Vergennes leads effort for police and social service collaboration
Burglaries dropped through the floor. Larcenies dropped through the floor. Break-ins of cars dropped through the floor.
— James Baker
VERGENNES — Vergennes Police Chief George Merkel — along with a dozen area nonprofits and state agencies — is working on bringing to northern Addison County a collaborative effort among social services and police that Merkel and others believe will better serve area residents.
More than a dozen entities have signed onto what organizers have dubbed Addison County Project Vision North, which will require no new funding — just enhanced cooperation, according to Merkel.
The name was chosen because the new regional effort is modeled after the by-all-accounts-successful Project Vision program launched in 2012 by the Rutland Police Department and cooperating city social-service agencies.
James Baker, now Commissioner of the Vermont Department of Corrections, took over as Rutland police chief in 2012 at the height of the nation’s and region’s opioid crisis. He worked with the other agency heads to create Project Vision.
Baker credits the cooperation among all parties for a reduction in crime rates, more assistance flowing to Rutland residents who needed it, and an improved quality of life in the city.
“Burglaries dropped through the floor. Larcenies dropped through the floor. Break-ins of cars dropped through the floor,” Baker said, noting much of those statistics were tied to reduction of substance abuse.
“You’ve got to remember also that someone who is addicted brings a certain level of chaos into a family setting, which then spills into a neighborhood, and then causes unrest.”
Baker said his department already collected data on repeated “calls for service at given locations.” Project Vision started using that data to look at “what the underlying issues were” at those sites, often finding families struggling with financial stress, substance abuse, and/or domestic strife.
The close connections established with the social service agencies would often allow for police to find help for residents rather than take enforcement action, Baker said.
Often that communication would happen at open meetings of the Project Vision teams every other week, Baker said, where participants would brainstorm how to resolve those issues and provide help.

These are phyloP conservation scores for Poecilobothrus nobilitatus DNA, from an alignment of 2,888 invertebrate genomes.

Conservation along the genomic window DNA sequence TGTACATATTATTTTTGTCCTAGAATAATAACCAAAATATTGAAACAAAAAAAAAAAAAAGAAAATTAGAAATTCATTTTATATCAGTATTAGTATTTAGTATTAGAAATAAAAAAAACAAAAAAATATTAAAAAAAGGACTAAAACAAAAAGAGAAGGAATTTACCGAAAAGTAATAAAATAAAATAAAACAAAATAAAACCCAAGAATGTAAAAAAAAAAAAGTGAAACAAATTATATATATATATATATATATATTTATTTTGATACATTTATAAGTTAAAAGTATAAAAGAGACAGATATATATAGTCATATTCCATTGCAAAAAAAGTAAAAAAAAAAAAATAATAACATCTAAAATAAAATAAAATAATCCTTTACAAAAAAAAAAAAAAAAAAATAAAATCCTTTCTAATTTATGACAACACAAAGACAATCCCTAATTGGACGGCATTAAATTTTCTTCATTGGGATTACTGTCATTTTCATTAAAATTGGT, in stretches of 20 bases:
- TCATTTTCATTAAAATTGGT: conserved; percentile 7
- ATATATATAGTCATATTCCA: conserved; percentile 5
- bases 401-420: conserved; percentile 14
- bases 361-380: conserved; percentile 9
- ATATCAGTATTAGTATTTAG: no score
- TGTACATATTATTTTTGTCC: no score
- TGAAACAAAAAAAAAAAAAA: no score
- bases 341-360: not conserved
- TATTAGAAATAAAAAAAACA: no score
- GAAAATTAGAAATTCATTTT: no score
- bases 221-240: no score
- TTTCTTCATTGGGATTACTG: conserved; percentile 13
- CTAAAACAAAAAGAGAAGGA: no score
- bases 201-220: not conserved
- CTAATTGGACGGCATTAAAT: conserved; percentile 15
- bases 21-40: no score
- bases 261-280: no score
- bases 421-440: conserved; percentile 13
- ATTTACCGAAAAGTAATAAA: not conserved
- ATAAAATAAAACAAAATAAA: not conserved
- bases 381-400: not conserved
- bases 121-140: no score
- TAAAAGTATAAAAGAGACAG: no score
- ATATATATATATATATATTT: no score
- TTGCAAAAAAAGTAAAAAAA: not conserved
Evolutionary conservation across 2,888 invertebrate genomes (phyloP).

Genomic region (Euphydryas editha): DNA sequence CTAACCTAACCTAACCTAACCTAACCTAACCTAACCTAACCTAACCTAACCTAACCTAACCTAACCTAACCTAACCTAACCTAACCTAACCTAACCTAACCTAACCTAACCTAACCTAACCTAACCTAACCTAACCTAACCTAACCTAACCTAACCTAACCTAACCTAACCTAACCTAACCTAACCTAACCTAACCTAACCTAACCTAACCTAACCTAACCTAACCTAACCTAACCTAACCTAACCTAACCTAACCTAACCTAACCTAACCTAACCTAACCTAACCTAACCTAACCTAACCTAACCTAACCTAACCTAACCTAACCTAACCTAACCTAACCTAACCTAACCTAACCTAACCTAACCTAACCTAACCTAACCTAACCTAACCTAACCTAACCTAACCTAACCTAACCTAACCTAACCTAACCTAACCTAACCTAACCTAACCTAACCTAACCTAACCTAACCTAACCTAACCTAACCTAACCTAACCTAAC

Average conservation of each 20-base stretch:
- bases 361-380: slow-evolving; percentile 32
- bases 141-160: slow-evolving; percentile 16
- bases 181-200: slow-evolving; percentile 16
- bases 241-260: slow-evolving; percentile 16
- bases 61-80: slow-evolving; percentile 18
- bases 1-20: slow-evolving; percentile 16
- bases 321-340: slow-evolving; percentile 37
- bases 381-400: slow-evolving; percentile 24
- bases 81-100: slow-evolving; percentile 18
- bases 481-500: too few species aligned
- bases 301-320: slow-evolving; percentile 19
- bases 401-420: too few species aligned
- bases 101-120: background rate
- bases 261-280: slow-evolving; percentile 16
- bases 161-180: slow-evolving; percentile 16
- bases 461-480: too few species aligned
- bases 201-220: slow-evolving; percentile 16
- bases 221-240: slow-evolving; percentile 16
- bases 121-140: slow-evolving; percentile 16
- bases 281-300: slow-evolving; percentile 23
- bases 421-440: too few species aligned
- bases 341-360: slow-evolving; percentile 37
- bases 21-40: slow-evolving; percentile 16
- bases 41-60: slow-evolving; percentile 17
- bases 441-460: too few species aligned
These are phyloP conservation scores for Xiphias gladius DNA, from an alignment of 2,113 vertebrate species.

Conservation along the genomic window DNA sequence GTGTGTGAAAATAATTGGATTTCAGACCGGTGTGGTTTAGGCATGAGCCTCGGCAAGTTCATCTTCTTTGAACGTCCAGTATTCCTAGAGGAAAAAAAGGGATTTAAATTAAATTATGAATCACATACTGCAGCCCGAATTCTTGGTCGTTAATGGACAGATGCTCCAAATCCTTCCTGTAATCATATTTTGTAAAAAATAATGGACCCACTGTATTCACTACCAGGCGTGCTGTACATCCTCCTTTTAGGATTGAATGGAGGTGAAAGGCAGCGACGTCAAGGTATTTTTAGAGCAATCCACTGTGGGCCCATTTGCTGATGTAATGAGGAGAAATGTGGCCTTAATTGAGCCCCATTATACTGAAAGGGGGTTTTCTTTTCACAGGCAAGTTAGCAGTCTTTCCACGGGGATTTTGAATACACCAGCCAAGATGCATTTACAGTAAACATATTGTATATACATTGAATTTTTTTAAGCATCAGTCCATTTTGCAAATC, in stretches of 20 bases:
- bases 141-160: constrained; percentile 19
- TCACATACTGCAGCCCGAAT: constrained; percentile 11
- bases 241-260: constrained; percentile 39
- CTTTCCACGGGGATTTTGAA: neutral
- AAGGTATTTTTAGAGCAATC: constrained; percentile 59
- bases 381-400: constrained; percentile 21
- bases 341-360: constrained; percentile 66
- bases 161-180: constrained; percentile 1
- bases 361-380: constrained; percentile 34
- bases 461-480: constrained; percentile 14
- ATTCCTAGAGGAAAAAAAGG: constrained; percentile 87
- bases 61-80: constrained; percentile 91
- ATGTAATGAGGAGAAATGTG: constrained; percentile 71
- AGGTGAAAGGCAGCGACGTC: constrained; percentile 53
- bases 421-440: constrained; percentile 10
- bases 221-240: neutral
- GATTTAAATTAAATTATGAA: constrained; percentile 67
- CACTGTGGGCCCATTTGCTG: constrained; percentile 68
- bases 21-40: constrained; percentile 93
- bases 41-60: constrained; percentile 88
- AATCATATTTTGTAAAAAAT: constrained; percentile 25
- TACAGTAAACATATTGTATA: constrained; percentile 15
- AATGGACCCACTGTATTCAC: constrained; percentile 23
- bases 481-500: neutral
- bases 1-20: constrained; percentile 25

Eventually, he said, while social service and mental health workers did their jobs, police could focus on finding those “doing real harm” in the city — and building rapport with residents.
“We freed up the cops to do more problem solving. We freed up the cops to do more interaction with the community, which built up more trust in the community, which ended up with people calling in more information to the police department. It’s all connected together,” Baker said.
‘TEST OF TIME’
Another who saw firsthand how well it worked is Jennifer Mayhew, the newly hired executive director of the Turning Point Center of Addison County, which supports individuals and their families seeking recovery from substance use disorder and other addictions.
Several years after the effort began in Rutland, Mayhew worked for a community health agency that partnered with Project Vision. She said she’s seen the people the program helped and the statistics that show it works.
And she remembers sitting in on the biweekly meetings.
“It was really fun to see people having the same kind of energy four years after the creation of the organization. So it was really inspiring to me at the time. Programs come and go, and Project Vision has lasted and stood the test of time,” Mayhew said.
She worked with Merkel and others to bring the blueprint to the Vergennes area and was asked what it would take for Project Vision to succeed there.
“I think we have it,” Mayhew said. “I think the success is in the participation of leadership, and that’s definitely already here.”
Merkel said 19 people representing 13 entities attended Project Vision North’s fifth meeting on Jan. 11, one that Merkel said was largely devoted to tightening up organizational details. Two attendees were from nonprofits that had signed on since he formally announced the effort in late December.
“As this thing becomes more public, I anticipate more people becoming involved,” Merkel said.
Law enforcement, as well as Vergennes police, the Vermont State Police, Addison County State’s Attorney’s Office, and Vermont Department of Probation and Parole (which reports to Baker) are on board. The Vermont Department For Children & Families also signed on.